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  • 30 min disconnection!?!?


    Thank you for illustrating the whole generational stereotype.
    Very funny, made my morning.

    OK here is the real answer:
    These radios are things people have bought themselves, a few hundred dollars of investment initially, then add, buying and putting up antennas, sorting out noise issues even changing what we do around the house to help the radio perform well. Then we share them for people who are interested, want to listen to radio in another location, or who themselves cannot set up such a radio, we don’t get anything back for that other than thinking that perhaps someone has benefited a little.

    If the location is good, and the radio set up well then the limited number of slots is soon used up, it’s not like a streaming radio where numbers are almost unlimited it’s just a few users at any one time and each one takes up a chunk of our internet bandwidth. The way to allow everyone to get a little for testing is to limit connection time, 30 minutes is pretty extreme but you must be looking at a very popular Kiwi (mine is set at eight hours).

    If you come to KiwiSDR with the wrong assumptions it does seem strange, if you realise these are real people trying to help each other for “good will” alone it may make sense, these are not streaming radio services. You may be able to find a less popular Kiwi that also picks up what you are looking to record they may have no time limit or a much longer one than 30 minutes.
  • Noise at roughly 60 KHz intervals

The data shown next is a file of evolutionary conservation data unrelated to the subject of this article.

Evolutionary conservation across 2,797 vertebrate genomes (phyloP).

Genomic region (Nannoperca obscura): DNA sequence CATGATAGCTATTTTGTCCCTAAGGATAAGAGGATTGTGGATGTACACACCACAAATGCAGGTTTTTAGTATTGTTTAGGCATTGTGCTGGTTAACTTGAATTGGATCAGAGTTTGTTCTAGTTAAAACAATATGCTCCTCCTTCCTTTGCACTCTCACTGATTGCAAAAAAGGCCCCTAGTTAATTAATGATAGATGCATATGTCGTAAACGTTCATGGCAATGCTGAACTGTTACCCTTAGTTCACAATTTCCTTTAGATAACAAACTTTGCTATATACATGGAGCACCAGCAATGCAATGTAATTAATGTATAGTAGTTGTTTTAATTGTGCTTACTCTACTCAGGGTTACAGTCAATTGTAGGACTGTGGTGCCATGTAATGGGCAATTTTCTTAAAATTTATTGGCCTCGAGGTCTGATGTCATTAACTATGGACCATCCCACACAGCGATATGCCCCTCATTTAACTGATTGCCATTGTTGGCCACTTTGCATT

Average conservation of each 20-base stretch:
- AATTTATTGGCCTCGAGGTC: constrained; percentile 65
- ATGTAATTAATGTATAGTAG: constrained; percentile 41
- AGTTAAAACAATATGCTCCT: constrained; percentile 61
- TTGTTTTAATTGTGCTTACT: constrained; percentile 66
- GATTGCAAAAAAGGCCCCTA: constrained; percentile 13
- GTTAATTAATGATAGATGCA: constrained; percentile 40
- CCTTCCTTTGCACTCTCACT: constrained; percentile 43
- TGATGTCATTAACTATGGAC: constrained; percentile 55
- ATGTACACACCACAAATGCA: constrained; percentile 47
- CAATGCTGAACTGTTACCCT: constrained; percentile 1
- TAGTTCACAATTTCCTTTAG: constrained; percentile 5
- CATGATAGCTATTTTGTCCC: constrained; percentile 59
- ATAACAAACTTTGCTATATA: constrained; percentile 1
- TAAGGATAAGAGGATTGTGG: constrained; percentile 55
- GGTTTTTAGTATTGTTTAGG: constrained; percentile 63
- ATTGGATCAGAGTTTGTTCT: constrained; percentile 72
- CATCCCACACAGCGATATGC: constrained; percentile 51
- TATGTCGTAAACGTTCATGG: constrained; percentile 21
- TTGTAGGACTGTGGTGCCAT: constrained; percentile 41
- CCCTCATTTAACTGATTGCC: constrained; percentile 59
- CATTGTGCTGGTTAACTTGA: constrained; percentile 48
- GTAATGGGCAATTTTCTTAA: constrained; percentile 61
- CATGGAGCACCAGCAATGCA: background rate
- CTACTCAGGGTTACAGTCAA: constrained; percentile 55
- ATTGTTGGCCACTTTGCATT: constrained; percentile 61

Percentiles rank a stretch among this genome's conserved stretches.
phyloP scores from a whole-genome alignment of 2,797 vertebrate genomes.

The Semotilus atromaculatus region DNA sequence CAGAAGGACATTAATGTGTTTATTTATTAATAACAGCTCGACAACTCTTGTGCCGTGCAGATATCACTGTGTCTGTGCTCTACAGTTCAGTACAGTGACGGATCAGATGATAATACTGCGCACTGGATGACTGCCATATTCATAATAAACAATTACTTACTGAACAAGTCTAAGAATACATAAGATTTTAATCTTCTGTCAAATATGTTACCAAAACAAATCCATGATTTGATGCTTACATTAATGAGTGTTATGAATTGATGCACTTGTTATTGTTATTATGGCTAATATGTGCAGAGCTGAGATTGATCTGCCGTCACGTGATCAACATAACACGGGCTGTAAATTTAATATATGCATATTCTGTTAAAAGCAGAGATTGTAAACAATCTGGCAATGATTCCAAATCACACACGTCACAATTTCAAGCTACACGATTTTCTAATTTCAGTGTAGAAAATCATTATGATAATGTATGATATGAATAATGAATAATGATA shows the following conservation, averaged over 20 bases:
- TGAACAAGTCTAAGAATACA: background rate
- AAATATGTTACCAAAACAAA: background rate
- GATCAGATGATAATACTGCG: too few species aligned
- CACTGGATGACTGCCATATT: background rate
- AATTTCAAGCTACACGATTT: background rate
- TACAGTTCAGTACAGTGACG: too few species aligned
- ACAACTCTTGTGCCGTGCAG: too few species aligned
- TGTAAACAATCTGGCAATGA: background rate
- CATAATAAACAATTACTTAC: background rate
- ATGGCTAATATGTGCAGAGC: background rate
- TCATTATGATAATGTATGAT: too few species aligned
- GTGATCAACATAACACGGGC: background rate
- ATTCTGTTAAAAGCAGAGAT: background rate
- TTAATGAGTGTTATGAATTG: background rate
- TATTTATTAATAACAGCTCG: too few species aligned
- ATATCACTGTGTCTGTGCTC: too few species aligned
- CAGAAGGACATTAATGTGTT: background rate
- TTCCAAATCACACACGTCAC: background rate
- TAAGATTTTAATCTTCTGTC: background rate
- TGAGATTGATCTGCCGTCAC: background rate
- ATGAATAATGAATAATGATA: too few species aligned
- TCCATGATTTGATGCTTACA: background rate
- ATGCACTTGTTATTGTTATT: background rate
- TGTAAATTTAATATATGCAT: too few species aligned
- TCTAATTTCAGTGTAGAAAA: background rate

It would be interesting to test both the ethernet cable and the supply to the Nano router with a few turns through ferrite.

    This is a remarkable difference so I assume the Kiwi is also physicaly very close to the antenna?
    If the setup is that sensitive it is probably also seeing other, less obvious noise.

    I tend to purchase clip on ferrite for 11-13mm cable then add those to any cables around the Kiwi and close to the antenna.
    Pass as many turns through the ferrite as will physically fit. Run the waterfall a little slower and make sure there is a decent bit of "before" prior to any changes.
    One advantage of the Kiwi is that the user can have a phone right beside the cable or item under test.
    I also leave another device on at the same time with the full span waterfall at half speed, I check that later to confirm any improvement.

    I spent far too long doing that but it does mean now that my setup is reasonably resilient in a noise prone location (terraced houses).
  • Kiwi BBAI software installation instructions [updated 4-Mar-24]


    Or scroll to the bottom, look for Blue page numbers "<< 1 2 3 4 >>", go to 1.
  • rx.linkfanel.net receiver map moving to Leaflet

    sibamanna holds old data, mine is listed but as it was configured perhaps six months ago.
    To be honest I didn't know it was back up.
    I have emailed the guy in the past and he was quite helpful but I guess this is not something he gets enough payback to work on.
  • Kiwi BBAI software installation instructions [updated 4-Mar-24]

    Anecdotal -

    I did try powering through the USB-C and was not happy with the component heating behind the input, it also does not take advantage of the DC filtering on the Kiwi.
    If you try it measure temperatures and noise levels.
    I can't remember exactly what was heating but the thermal image just "looked wrong".